Note from the Editorial Committee

From the Editorial Committee: “Critical Infrastructure Protection: Can We Defend Against Terrorism”  has been removed from the site. It contained derivative sections inadequately credited to previously published work.  

Volume XIII Notes from the Editor

The April 2017 Issue contains an essay which explores new approaches to non-strategic deterrence of terrorist attacks based on cognitive psychology and behavioral economics, and a research article which examines the extent to which the National Incident Management System has been successfully implemented by transportation agencies. In “Cognitive Defense: Influencing the Target Choices of Less Sophisticated Threat

Cognitive Defense: Influencing the Target Choices of Less Sophisticated Threat Actors

by Jesse Wasson & Christopher Bluesteen Abstract With the emergence of non-state threats and new operating environments since the end of the Cold War, the relevance of deterrence as a security tool has repeatedly been called into doubt. Modern adversaries often lack territory, militaries, economies, or even identities to threaten and retaliate against. Their motivations are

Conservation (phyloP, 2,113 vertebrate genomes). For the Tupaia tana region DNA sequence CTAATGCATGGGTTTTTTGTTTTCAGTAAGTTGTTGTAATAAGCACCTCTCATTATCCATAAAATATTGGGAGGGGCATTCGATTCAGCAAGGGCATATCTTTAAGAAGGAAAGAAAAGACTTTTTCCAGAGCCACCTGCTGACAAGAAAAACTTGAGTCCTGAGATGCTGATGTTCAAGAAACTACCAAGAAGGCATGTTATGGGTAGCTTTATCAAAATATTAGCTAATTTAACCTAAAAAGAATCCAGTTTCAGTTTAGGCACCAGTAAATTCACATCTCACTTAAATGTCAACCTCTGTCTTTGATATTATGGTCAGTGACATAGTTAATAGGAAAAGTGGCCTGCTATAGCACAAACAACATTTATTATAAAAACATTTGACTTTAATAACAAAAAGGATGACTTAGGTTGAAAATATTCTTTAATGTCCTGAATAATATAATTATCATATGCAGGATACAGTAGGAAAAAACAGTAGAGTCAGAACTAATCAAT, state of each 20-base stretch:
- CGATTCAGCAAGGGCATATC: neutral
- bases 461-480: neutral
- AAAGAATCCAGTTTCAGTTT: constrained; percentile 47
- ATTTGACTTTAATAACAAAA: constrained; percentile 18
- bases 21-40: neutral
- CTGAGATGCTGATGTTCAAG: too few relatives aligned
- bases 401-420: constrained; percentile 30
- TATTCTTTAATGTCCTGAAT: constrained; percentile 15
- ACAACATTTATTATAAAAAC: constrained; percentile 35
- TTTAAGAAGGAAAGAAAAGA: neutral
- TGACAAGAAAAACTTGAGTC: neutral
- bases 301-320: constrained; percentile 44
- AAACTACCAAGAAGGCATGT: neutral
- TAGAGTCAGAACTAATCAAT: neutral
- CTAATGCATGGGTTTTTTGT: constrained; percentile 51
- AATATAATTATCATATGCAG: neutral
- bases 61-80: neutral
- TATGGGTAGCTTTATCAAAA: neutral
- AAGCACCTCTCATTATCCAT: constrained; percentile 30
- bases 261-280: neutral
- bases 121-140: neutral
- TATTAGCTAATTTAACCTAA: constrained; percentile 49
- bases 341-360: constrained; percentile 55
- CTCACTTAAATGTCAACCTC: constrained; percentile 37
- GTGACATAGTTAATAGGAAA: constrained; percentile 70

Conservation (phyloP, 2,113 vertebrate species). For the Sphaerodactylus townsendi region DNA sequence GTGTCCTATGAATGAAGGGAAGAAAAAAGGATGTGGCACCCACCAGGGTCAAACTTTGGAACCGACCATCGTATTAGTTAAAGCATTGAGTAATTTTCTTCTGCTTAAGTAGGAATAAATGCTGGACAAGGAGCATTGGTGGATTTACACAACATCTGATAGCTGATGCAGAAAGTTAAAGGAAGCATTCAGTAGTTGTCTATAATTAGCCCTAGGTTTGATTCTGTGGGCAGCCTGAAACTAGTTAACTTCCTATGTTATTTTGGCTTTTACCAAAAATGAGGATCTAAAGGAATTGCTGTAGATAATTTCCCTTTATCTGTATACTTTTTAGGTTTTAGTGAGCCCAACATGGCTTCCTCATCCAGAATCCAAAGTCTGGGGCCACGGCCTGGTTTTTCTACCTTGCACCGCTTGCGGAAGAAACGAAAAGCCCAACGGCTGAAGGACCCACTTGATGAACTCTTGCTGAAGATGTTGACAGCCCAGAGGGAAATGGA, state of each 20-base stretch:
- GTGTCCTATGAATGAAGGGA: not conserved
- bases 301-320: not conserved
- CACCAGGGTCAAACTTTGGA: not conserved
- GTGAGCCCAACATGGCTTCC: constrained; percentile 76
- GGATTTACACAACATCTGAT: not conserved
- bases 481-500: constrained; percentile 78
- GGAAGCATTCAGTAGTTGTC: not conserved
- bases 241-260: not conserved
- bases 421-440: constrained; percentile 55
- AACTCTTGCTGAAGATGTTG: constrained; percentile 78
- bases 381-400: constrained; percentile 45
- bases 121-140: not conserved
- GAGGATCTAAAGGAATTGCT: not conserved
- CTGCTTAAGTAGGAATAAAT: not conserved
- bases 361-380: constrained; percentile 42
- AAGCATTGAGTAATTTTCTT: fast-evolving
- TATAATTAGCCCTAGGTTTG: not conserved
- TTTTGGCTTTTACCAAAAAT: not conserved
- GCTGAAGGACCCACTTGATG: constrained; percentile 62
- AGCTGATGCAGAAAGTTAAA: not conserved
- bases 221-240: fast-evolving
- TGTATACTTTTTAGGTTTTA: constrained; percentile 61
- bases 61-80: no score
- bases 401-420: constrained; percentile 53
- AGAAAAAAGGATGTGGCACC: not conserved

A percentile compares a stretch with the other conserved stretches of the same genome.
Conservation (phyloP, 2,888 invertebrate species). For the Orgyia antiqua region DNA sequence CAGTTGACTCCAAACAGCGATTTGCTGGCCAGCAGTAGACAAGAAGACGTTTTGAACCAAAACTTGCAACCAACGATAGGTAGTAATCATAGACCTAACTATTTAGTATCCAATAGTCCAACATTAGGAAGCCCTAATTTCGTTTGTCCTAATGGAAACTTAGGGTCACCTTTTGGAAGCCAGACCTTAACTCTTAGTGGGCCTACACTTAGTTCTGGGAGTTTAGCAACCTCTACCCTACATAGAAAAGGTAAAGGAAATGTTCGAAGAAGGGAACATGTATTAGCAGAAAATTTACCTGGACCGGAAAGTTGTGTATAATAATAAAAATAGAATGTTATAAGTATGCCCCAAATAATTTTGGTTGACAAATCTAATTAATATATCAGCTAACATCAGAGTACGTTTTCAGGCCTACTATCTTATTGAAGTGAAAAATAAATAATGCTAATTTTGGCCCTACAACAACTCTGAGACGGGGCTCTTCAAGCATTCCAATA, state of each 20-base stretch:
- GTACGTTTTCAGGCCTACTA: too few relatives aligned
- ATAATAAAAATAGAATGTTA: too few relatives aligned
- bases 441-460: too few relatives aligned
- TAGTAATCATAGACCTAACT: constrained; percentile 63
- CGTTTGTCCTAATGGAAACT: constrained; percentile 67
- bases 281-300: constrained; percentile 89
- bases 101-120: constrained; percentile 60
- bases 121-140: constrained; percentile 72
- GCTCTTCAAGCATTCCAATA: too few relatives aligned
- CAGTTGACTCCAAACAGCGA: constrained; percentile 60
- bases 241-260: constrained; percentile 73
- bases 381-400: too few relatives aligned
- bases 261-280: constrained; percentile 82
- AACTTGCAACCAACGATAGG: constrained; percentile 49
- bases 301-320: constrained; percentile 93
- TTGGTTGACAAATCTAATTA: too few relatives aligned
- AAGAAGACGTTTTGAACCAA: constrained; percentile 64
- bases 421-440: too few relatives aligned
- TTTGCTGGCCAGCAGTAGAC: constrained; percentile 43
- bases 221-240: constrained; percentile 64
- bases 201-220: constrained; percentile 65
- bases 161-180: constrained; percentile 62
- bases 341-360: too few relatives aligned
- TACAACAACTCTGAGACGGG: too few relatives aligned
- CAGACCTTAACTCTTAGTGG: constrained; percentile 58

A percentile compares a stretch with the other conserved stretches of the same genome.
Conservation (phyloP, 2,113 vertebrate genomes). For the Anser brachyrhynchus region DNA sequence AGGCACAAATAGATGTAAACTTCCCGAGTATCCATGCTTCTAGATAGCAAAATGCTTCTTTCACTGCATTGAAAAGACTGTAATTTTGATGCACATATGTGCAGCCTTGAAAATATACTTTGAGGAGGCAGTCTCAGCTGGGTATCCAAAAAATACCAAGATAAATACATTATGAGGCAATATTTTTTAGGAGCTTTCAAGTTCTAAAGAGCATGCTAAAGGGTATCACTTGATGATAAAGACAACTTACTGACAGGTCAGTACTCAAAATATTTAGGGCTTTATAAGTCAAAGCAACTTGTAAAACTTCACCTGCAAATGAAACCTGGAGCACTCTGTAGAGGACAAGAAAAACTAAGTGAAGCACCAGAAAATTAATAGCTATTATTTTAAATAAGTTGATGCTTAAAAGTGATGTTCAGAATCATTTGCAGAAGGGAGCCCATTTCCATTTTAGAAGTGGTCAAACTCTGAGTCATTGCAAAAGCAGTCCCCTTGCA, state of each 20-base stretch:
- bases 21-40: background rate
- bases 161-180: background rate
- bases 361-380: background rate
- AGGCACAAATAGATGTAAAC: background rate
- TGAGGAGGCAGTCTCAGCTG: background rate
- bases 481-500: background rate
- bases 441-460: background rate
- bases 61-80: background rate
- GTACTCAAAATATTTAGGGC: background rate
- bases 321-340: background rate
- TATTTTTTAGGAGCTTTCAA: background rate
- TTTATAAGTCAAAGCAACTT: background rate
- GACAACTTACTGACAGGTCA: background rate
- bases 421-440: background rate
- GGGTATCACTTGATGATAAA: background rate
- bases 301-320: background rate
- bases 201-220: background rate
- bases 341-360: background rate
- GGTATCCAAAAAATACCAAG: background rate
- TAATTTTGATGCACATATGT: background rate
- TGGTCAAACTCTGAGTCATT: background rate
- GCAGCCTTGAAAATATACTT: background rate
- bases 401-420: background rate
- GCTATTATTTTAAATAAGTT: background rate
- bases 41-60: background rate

Coordination in Crises: Implementation of the National Incident Management System by Surface Transportation Agencies

by Nicholas B. Hambridge, Arnold M. Howitt, & David W. Giles Abstract For more than a decade, the National Incident Management System (NIMS) has served in the United States as the mandated framework for coordinated organization, operational command, and implementation of response to emergencies nationwide. This article examines whether surface transportation agencies are developing the capabilities